Background: Vulvodynia is a poorly characterized condition with multiple treatment options that have been described as largely ineffective in research settings.
Aim: To describe treatment patterns in women enrolled in the National Vulvodynia Registry and determine if there is an association between selected treatments and patient-reported outcomes such as pain, sexual function, and psychological distress after 6 months of treatment.
Methods: Participants completed questionnaires on general medical history and patient-reported outcomes using the short-form McGill Pain Questionnaire, the Female Sexual Function Index, the Short Form-12 quality-of-life questionnaire, the Coping Strategies Questionnaire, and the State-Trait Anxiety Inventory. The evaluation also included pain sensitivity assessment of the vaginal mucosa using a cotton-tipped applicator and the vaginal muscles using a single-digit. In this prospective cohort study, all measurements were collected at baseline and again at 6 months after treatment.
Outcomes: Type of treatment, number of treatments, self-reported pain intensity, dyspareunia, and pain-related psychological distress measures are reported at baseline and 6 months.
Results: Of 344 women enrolled, 282 received treatment; 78 different treatments were identified and categorized by type (eg, topical, oral, physical therapy) and number. The most commonly used treatments were topical (85%, n = 241), physical therapy (52%, n = 147), and oral medications (45%, n = 128). Notably, 73% of participants received ≥2 treatments. There was no association between type or number of treatments and patient characteristics. At 6 months, women reported improvements in general pain (P = .001), pain during intercourse (P = .001), catastrophizing (P = .000), and anxiety (P = .000). The Short Form-12 quality-of-life questionnaire showed improvements in physical limitations (P = .024), emotional limitations (P = .003), well-being (P = .025), and social function (P = .010). However, all domains of the Female Sexual Function Index indicated worsening in sexual function (P = .000) except for pain.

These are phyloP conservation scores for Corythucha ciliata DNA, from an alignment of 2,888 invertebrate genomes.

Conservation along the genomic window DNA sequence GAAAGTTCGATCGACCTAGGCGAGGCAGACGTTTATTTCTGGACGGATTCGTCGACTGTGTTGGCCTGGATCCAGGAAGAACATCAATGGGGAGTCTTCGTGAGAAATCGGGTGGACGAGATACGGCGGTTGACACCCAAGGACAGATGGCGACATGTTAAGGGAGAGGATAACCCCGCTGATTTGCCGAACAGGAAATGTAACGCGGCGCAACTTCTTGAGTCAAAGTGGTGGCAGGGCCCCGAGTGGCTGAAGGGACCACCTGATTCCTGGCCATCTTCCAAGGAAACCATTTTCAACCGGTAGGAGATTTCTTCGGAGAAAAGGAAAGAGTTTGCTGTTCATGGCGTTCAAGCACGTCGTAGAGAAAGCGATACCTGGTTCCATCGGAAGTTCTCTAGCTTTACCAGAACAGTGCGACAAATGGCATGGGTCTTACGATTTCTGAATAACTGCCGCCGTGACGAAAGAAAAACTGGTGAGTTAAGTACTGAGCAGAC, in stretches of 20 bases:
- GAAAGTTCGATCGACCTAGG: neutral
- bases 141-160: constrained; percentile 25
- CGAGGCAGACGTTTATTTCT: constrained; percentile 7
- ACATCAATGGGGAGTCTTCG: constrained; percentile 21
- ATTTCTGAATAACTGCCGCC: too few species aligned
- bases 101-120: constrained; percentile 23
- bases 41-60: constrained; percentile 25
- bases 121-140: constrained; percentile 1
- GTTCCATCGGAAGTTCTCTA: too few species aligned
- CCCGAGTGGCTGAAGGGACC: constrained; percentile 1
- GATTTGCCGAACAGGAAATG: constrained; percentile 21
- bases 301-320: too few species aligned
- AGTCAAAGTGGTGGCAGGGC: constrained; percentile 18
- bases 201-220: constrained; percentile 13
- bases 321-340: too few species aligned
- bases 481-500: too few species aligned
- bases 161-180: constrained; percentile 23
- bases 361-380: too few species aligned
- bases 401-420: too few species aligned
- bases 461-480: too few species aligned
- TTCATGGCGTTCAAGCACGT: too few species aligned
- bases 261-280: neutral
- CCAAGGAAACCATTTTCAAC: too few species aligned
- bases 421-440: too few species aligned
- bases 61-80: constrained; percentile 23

Clinical translation: Multi-modal treatments were most commonly used in clinical practice and improvements in patient-reported outcomes such as quality of life, distress, and pain were noted; however, participants who returned at 6 months continued to report poor sexual function.
Conclusions: Strengths include a prospective and long-term study design that evaluated women in clinical settings. Limitations include a high rate of loss to follow-up for certain measures and inability to evaluate efficacy of individual treatments. In a setting where women were receiving highly specialized care, we found wide variation in the type and number of treatments used to treat vulvodynia. Despite this heterogeneity in treatment selection, women reported significant improvements in all study measures except sexual function. Lamvu G, Alappattu M, Witzeman K, et al. Patterns in Vulvodynia Treatments and 6-Month Outcomes for Women Enrolled in the National Vulvodynia Registry-An Exploratory Prospective Study. J Sex Med 2018;15:705-715.
Keywords: Dyspareunia; National Vulvodynia Registry; Outcomes; Painful Intercourse; Treatment; Vulvodynia.
Published by Elsevier Inc.